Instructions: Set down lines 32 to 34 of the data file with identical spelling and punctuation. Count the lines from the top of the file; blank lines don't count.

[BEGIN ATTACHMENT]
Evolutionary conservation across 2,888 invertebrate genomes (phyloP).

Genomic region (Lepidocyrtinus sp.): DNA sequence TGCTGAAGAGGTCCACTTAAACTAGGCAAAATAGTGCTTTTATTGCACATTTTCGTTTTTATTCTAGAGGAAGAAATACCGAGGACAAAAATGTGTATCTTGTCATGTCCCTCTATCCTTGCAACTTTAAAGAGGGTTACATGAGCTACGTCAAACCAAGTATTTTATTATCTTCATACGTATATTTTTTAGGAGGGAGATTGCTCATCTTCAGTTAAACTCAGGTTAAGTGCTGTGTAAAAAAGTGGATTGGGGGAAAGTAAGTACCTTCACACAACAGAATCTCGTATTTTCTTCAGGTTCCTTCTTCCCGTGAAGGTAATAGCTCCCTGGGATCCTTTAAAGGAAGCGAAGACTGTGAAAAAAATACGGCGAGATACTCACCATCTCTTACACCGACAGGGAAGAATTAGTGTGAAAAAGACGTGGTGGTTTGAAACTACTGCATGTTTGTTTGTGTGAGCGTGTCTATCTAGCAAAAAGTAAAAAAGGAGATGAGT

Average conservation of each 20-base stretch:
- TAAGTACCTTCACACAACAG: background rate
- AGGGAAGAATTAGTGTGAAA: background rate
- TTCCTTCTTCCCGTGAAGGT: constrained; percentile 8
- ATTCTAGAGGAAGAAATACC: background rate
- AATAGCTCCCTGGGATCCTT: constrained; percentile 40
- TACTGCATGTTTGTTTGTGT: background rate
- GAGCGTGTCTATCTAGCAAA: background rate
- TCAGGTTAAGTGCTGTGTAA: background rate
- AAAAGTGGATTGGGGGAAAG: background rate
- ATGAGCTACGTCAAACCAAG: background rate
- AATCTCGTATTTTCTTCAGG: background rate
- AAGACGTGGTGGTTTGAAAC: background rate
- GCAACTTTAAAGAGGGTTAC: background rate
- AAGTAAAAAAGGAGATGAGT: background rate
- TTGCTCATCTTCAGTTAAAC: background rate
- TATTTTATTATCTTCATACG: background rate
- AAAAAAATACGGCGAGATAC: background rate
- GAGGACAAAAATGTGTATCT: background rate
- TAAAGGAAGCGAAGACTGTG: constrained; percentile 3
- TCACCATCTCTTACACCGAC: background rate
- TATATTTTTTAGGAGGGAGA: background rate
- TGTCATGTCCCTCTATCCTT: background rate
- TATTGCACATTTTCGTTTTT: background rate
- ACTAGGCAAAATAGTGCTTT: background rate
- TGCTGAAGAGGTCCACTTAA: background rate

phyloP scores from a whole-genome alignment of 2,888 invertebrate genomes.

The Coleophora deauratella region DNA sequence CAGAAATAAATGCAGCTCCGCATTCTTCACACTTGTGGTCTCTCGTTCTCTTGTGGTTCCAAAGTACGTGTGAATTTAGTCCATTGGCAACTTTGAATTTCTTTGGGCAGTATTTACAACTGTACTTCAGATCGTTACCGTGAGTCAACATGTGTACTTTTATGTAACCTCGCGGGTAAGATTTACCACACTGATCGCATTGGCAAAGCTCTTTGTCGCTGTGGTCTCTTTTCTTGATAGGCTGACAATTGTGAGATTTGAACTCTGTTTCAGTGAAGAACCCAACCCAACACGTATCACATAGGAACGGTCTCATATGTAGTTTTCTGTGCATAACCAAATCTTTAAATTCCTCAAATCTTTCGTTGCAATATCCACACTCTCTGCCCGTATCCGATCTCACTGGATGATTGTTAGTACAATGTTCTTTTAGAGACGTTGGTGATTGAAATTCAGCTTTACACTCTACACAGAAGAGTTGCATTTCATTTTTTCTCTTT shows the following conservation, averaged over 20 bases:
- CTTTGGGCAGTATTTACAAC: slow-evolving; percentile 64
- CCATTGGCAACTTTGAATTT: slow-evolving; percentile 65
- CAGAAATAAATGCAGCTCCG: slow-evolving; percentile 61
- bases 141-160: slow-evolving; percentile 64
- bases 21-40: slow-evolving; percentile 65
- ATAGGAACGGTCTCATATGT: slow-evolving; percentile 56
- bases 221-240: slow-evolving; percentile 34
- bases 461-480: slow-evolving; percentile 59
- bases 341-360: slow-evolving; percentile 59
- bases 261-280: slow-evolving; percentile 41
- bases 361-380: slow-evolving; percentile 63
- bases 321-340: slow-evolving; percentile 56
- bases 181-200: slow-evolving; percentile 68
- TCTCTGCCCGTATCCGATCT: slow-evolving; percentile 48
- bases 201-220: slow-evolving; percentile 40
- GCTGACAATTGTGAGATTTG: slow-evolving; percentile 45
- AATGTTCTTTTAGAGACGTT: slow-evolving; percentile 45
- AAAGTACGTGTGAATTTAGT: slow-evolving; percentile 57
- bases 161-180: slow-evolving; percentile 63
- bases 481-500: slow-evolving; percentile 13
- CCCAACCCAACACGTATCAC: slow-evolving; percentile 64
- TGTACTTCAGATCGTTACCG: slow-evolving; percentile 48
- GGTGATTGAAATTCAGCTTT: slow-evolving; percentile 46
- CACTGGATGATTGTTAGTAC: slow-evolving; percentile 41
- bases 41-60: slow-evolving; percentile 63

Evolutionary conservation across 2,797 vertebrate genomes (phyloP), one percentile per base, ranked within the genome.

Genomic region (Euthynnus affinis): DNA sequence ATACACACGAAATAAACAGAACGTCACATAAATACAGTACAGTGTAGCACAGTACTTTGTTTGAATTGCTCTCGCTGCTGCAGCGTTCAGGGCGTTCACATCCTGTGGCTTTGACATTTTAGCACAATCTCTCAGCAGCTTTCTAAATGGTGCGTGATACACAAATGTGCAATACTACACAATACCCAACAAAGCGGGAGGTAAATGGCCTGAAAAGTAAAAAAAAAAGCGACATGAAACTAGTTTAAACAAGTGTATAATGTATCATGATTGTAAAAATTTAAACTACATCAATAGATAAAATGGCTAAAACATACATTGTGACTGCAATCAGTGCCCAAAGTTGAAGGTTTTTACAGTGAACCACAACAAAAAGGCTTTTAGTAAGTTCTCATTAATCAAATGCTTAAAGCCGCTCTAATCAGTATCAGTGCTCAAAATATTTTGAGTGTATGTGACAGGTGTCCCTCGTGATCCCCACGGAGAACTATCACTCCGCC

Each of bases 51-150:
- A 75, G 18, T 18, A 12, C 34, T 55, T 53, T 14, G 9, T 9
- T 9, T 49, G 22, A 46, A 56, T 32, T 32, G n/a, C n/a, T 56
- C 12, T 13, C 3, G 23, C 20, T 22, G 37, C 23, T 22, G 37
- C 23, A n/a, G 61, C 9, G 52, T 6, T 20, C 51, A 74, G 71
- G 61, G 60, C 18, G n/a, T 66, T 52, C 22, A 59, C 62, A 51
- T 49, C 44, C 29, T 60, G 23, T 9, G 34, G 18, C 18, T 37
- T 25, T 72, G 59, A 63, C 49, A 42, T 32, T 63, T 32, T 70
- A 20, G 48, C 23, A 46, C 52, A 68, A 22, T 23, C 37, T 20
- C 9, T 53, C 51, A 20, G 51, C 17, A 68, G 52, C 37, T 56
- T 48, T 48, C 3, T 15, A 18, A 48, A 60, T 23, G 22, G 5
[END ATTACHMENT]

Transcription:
- CCATTGGCAACTTTGAATTT: slow-evolving; percentile 65
- CAGAAATAAATGCAGCTCCG: slow-evolving; percentile 61
- bases 141-160: slow-evolving; percentile 64